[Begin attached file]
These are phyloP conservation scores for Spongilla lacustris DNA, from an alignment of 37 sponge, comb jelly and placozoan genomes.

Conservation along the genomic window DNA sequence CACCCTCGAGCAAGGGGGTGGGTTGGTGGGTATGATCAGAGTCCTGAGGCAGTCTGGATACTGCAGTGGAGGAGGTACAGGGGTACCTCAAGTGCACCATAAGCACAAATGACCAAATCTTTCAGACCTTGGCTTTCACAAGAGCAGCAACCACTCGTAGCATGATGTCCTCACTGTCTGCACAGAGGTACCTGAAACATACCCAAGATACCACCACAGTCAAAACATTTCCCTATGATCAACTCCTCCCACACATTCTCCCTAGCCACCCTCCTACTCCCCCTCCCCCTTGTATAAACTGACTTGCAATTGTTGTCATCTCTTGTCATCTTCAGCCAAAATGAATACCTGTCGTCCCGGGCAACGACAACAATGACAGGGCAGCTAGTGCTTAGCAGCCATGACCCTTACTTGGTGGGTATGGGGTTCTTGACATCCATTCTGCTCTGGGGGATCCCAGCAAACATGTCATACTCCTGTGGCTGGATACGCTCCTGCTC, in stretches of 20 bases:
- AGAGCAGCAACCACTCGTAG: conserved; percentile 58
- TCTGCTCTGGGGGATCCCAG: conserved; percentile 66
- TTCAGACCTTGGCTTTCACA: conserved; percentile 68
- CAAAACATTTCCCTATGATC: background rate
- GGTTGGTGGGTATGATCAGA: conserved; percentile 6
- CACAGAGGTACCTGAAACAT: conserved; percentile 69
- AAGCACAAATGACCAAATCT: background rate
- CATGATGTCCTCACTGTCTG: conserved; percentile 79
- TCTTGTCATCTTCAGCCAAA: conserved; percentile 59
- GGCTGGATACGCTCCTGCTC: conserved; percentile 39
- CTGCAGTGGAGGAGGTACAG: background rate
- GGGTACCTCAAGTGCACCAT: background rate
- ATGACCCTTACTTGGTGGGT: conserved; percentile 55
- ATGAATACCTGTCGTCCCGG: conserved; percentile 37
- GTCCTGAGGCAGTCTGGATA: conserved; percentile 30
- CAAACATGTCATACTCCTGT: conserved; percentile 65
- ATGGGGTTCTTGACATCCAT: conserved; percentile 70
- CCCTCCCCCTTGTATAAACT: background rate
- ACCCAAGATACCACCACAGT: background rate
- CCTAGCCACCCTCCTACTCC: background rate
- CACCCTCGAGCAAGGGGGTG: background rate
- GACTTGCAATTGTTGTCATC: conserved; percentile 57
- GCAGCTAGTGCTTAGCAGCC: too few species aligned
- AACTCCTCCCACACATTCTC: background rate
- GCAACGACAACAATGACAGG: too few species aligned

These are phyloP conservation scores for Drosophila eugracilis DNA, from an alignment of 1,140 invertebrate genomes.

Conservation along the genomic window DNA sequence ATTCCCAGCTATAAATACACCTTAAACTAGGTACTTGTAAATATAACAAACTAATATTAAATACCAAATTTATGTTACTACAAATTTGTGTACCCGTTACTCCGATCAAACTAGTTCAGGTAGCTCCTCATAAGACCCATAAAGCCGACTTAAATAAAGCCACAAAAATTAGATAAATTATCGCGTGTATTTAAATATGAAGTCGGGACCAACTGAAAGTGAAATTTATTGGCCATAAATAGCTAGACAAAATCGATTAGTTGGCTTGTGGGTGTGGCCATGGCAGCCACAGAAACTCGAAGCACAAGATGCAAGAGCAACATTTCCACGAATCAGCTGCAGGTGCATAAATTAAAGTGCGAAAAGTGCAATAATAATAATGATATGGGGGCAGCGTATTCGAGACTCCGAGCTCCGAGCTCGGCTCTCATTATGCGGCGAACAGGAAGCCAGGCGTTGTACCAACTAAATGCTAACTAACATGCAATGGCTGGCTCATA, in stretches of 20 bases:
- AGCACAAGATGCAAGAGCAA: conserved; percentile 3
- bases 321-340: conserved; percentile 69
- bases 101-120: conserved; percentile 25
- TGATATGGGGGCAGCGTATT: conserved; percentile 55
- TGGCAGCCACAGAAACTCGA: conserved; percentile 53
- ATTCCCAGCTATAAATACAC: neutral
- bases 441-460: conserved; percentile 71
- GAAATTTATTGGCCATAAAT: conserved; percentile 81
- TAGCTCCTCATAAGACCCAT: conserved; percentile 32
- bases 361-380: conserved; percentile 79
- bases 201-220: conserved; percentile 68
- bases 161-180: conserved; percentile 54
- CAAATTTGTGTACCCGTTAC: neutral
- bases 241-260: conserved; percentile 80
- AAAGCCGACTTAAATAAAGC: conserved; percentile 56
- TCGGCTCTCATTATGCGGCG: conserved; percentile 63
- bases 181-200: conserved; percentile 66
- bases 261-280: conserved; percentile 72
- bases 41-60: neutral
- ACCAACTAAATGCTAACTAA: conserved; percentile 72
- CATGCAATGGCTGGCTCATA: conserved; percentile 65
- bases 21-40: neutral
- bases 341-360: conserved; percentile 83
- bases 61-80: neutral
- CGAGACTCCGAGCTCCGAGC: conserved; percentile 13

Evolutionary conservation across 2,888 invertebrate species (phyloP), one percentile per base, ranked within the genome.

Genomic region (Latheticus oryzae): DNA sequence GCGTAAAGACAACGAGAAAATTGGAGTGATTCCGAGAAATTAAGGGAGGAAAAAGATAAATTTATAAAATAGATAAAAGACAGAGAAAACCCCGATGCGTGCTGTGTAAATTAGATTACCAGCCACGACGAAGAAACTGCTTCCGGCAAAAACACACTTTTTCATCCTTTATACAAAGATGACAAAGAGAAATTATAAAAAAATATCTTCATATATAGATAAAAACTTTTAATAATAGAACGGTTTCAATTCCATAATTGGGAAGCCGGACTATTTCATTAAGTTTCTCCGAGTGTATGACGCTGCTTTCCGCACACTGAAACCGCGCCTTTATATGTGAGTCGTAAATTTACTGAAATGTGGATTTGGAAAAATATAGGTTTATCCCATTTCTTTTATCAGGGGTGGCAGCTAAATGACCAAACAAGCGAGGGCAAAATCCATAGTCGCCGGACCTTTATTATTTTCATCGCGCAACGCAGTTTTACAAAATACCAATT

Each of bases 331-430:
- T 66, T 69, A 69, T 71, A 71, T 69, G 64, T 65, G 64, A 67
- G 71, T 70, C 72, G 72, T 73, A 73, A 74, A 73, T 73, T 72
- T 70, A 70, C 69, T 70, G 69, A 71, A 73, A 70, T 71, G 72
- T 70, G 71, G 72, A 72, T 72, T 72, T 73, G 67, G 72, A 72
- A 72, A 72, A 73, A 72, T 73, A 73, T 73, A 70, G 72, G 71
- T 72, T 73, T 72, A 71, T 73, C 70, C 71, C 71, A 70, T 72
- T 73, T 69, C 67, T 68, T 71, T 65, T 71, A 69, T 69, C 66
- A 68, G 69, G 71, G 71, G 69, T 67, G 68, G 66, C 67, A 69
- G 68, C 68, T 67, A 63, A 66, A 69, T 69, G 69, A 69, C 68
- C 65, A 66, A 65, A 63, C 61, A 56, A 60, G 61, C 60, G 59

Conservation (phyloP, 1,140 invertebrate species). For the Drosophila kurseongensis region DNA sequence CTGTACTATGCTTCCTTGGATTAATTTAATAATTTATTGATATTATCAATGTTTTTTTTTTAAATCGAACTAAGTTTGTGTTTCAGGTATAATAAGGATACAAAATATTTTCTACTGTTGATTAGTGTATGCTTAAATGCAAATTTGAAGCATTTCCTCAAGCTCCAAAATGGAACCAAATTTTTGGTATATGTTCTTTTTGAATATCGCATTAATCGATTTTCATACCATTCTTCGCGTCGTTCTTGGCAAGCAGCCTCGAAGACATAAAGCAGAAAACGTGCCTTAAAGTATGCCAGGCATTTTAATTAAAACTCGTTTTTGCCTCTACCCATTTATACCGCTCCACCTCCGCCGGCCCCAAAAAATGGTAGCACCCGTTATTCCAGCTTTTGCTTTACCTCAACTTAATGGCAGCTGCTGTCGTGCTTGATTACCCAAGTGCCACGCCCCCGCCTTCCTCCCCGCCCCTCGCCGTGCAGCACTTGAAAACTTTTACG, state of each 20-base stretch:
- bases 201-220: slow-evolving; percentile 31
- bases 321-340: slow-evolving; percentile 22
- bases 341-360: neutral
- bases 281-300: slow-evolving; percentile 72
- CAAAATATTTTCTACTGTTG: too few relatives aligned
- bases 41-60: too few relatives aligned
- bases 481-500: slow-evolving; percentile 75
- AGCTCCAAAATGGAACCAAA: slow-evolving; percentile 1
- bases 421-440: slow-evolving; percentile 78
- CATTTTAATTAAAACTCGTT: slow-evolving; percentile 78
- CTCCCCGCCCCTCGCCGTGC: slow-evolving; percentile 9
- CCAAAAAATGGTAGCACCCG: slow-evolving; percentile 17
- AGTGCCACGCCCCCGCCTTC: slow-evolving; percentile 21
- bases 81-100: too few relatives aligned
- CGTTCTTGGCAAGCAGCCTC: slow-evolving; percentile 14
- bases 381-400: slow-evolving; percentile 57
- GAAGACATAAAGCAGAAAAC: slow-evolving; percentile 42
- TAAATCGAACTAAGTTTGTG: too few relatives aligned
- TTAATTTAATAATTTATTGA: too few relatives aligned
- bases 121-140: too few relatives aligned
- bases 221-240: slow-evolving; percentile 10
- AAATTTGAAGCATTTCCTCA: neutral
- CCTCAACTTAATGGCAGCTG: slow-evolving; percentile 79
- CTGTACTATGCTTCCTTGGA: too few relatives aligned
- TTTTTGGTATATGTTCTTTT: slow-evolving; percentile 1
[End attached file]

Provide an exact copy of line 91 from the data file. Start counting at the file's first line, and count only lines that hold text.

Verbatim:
- CCTCAACTTAATGGCAGCTG: slow-evolving; percentile 79